Indians everywhere

Many Indians live abroad in the midst of an alien culture, hoping to create a better life.

My wife and I have been ensconced in London for the last one month bonding with our 3 year old grandson. He and I have been discussing various important issues in life. He in his pure Brit accent and I in my multi-city Indian style. But with all that, we do share a liking for one item which he must have inherited from my genes: curd rice.

I have come across people of Indian origin living in places far away in the midst of alien culture. It is not just the IT professionals and people who went for their higher studies, but ones from all walks of life. All with just one aim, how to create a better life for themselves and their family.

Tales of Indian labourers being taken to Malaysia, Fiji, South Africa and the Caribbean in the early 20th century are quite well-known but you will find our countrymen in other parts of the world, too.

Last year when my wife and I were in Hong Kong, the doorman at our hotel was a young Sikh from Moga in Punjab. His father-in-law had moved to mainland China 40 years back and wanted a son-in-law from his own community. Now this doorman and his wife work in the same hotel and speak in Punjabi with one another. At home their children speak only Mandarin and wonder why their parents speak in such a ‘difficult’ language.

In Mauritius, we found that some parts of the capital seemed to be transplanted from the villages of Bihar. Most of the staff in our hotel spoke Bhojpuri albeit with a bit of a French accent. Many people from there regularly visit India to trace their roots.

One of my Bangalore golfing friend’s relative ran away from Palghat in the 30s and ended up as a priest at an Indian temple there and married a local girl. So now my friend is on a mission to trace out his overseas relatives.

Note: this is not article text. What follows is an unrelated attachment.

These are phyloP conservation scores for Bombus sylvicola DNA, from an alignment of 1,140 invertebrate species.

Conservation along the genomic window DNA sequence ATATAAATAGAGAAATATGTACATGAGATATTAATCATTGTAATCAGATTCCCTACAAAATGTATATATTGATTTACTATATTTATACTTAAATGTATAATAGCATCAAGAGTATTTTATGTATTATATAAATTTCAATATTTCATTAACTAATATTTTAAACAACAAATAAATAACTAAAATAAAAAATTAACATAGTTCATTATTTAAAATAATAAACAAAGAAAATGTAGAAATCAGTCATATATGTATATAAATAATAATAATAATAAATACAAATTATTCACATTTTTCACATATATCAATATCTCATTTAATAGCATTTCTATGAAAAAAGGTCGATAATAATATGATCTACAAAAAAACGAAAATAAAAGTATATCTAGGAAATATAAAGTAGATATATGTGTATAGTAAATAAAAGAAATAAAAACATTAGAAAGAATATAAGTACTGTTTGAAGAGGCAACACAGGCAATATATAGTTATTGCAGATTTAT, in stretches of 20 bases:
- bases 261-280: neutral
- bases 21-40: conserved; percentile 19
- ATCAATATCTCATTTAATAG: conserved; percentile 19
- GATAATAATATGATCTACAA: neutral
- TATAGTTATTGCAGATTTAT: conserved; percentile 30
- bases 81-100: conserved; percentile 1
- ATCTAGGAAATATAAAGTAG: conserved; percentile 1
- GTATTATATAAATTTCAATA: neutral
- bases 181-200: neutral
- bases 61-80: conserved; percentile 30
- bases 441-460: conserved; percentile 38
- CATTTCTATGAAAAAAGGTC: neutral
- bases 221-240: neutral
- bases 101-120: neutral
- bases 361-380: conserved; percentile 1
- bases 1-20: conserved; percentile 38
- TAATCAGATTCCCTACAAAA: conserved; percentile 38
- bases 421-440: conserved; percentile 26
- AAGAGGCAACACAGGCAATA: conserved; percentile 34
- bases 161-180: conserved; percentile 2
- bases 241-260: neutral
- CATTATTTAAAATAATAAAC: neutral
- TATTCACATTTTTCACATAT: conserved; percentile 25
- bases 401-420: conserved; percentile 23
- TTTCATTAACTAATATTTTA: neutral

My colleagues and I were in Shanghai some years ago and were soon struggling with the food. To our dismay the local restaurants had no clue what gobi manchurian was! By accident we traced out a modest Chettinad restaurant. Drinking hot garlic rasam there was like manna from heaven.

In 2011 we had gone on a trip to Great Yarmouth in Norfolk in the UK. My daughter-in-law had made the hotel booking on the internet. It was a pretty well-known one with a typical British name. When we went to register on our arrival we were surprised to find that it was owned by a Punjabi family that ran a popular chain of Chinese restaurants in Delhi. Further, the steward was a Malayali boy who originally came to Britain to study nursing.

One of the interesting offshoots of this migration is the phonetic adaptation of Indian names. So we have Naidoo, Ramgoolam, Coomarasamy, etc. Imagine, if I had been one of those immigrants my name would have been spelt Narine!

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